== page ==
JOURNEY TO JUSTICE
May 26, 2014
On May 8, I was asked to speak at the March for Life. The day started with the Alberta bishops leading a well-attended Pro-Life Mass at St. Joseph's Basilica. Bishop Mark Hagemoen of the Mackenzie Diocese gave the homily, spoke of the new life of the Easter season, and the strong family and community values of the aboriginal peoples of his diocese.
After Mass, people gathered at the Legislature for prayers and some talks. Then everyone started walking together through downtown streets to Churchill Square by City Hall. At Churchill Square, we stopped again for prayers and some more talks. I was one of the speakers at Churchill Square.
I started by talking about my work with the archdiocesan Office for Social Justice, and spoke about how much of my work addresses issues of respect for human dignity and the sacredness of human life such as homelessness, poverty and protection of human rights.
The Churchill Square location was significant because of the Homeless Memorial Monument, a block away, where each year in May people gather to remember and pray for the approximately 40 people experiencing homelessness who died over the previous 12 months.
Within six blocks from Churchill Square, more than 1,000 children, youth, women and men bed down each night in emergency and short-term shelters. Many of these have to sleep on mats on the floor. More sleep on nearby streets and in the river valley, and line up for food each day at local shelters, missions and soup kitchens.
ASSAULTING HUMAN DIGNITY
The experience of homelessness and hunger in a wealthy society like ours here in Alberta is an assault on human dignity and a serious risk to life itself.
I mentioned that as I seek to face and respond to violations of human dignity associated with hunger, poverty and homelessness, I am called to go deeper – deeper to the spiritual core of my faith to encounter the God in whose image and likeness we are all made, and to (re)commit to protection and promotion of all human life.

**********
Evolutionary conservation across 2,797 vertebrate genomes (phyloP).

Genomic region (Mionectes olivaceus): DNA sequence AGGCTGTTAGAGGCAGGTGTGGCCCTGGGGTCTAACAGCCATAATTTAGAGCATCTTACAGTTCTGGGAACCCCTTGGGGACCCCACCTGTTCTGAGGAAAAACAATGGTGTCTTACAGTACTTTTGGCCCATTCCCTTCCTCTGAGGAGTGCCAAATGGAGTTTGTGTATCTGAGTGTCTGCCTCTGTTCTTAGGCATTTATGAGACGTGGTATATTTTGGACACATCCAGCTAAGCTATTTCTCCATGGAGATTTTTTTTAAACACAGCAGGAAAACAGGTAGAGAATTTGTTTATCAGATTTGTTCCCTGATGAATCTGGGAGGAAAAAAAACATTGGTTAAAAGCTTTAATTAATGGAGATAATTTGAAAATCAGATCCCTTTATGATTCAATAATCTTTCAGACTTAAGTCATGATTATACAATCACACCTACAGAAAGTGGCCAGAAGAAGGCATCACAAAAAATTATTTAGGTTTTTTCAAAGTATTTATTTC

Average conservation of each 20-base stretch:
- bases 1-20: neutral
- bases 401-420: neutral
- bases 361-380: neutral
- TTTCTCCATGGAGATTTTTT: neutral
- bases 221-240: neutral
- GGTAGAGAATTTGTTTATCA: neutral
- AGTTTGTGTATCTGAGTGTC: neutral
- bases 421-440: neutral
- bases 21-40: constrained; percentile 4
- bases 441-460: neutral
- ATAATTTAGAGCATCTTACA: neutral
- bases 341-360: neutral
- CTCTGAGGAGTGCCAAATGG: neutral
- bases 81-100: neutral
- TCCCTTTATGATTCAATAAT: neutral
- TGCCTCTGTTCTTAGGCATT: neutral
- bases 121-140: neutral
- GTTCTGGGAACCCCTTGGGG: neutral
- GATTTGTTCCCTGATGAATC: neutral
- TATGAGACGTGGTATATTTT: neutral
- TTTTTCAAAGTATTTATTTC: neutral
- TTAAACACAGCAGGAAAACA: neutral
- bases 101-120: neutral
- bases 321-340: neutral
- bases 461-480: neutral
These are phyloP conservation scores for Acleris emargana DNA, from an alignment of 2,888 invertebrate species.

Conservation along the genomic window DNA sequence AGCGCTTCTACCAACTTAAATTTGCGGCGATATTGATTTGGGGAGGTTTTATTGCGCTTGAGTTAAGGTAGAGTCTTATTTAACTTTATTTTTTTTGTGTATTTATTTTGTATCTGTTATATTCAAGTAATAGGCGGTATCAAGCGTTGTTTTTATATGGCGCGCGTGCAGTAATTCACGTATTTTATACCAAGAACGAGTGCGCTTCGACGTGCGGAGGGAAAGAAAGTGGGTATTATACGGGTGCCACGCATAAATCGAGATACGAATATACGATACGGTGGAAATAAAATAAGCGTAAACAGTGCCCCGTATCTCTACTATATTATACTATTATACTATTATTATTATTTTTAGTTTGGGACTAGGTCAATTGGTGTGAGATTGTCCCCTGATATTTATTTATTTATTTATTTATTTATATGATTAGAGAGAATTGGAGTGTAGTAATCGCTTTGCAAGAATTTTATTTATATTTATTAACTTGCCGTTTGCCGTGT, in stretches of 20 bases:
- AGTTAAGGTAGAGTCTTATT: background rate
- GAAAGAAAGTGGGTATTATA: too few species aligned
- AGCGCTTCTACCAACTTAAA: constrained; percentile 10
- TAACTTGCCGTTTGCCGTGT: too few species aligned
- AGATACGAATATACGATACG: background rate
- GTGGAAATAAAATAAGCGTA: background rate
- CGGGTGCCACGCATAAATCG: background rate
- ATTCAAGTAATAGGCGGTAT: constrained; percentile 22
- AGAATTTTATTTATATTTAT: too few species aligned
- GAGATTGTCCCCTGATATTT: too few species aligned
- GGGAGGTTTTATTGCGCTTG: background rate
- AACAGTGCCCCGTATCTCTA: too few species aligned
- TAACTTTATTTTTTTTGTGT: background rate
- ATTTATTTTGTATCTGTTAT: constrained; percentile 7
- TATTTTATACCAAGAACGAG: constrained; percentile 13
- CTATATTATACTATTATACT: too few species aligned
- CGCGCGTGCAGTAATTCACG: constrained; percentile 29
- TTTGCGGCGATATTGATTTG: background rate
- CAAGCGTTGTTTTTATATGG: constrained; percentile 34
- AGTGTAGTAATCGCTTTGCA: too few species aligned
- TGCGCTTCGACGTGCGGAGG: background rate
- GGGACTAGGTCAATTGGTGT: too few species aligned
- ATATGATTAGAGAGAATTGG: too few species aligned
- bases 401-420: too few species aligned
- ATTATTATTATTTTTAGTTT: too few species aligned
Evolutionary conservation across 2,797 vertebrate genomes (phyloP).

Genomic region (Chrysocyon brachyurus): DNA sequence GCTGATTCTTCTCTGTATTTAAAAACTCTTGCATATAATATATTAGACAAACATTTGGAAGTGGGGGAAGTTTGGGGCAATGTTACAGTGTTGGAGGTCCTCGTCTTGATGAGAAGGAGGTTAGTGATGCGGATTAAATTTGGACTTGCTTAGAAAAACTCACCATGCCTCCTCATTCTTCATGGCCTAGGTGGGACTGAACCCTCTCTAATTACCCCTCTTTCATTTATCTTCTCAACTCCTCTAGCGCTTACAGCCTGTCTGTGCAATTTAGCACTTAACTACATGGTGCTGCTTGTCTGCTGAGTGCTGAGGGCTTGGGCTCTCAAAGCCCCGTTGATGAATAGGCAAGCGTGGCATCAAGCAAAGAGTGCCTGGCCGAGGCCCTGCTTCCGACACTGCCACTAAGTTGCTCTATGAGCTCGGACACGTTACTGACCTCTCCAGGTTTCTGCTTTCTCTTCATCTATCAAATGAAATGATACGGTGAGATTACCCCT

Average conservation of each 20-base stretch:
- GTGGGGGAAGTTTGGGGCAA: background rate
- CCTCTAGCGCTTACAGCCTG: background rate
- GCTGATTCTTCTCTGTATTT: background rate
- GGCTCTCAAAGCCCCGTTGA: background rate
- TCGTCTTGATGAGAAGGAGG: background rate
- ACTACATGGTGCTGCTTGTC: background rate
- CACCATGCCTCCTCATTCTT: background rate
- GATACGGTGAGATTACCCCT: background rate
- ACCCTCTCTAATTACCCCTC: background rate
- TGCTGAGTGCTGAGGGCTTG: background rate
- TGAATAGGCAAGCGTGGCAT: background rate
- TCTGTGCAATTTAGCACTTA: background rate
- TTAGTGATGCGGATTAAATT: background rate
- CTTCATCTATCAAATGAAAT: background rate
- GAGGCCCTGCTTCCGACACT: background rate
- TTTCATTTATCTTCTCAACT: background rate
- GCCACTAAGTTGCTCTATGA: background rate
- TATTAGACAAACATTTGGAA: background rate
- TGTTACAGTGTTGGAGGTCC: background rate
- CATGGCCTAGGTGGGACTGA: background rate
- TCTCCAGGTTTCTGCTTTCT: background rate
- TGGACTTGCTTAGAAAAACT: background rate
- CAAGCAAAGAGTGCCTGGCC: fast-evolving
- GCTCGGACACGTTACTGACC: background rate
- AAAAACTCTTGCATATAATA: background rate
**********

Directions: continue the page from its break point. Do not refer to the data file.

This must certainly include direct threats to life itself, including abortion and euthanasia.
Our commitment to protect and promote human life must be deep and far-reaching, touching all aspects of human living. Pope Francis, in Evangelii Gaudium (The Joy of the Gospel), affirms "that the defence of unborn life is closely linked to the defence of each and every other human right, it involves the conviction that a human being is always sacred and inviolable, in any situation and at every stage of development."
This approach means that our understanding of social justice must be big enough to include abortion and euthanasia, and that our pro-life concern must include our neighbours on the street experiencing hunger and homelessness.
INTEGRITY OF CREATION
Today, we place this commitment to protect and promote human life within the wider context of respect for the integrity of all creation. Significantly the Alberta bishops used "life" language in the title of their ecological statement, Celebrate Life: Care for Creation.
The Vatican II document Gaudium et Spes takes this comprehensive pro-life approach when it condemns a number of crimes and attacks against human life explicitly mentioning murder, abortion, euthanasia, prostitution, subhuman living conditions and disgraceful working conditions (n. 27).
Thirty years ago, Cardinal Joseph Bernardin of Chicago called this approach "a seamless garment; a consistent ethic of life" – "one which stands for the protection of the right to life and the promotion of the rights which enhance life from womb to tomb" joining "the humanity of the unborn infant and the humanity of the hungry."
He insisted that it was necessary "to preserve a systematic vision that individuals and groups who seek to witness to life at one point of the spectrum of life not be seen as insensitive to or even opposed to other moral claims on the overall spectrum of life."
At Churchill Square, people joining together from different backgrounds, faith stances and life situations in the March for Life provided a visible and public call to live lives of authentic solidarity – a solidarity that acknowledges that our lives and fates are truly interdependent and interconnected.
Only by joining together, can we make real progress towards truly protecting and promoting human life at every stage.
(Bob McKeon: email@example.com)
Letter to the Editor - 06/09/14
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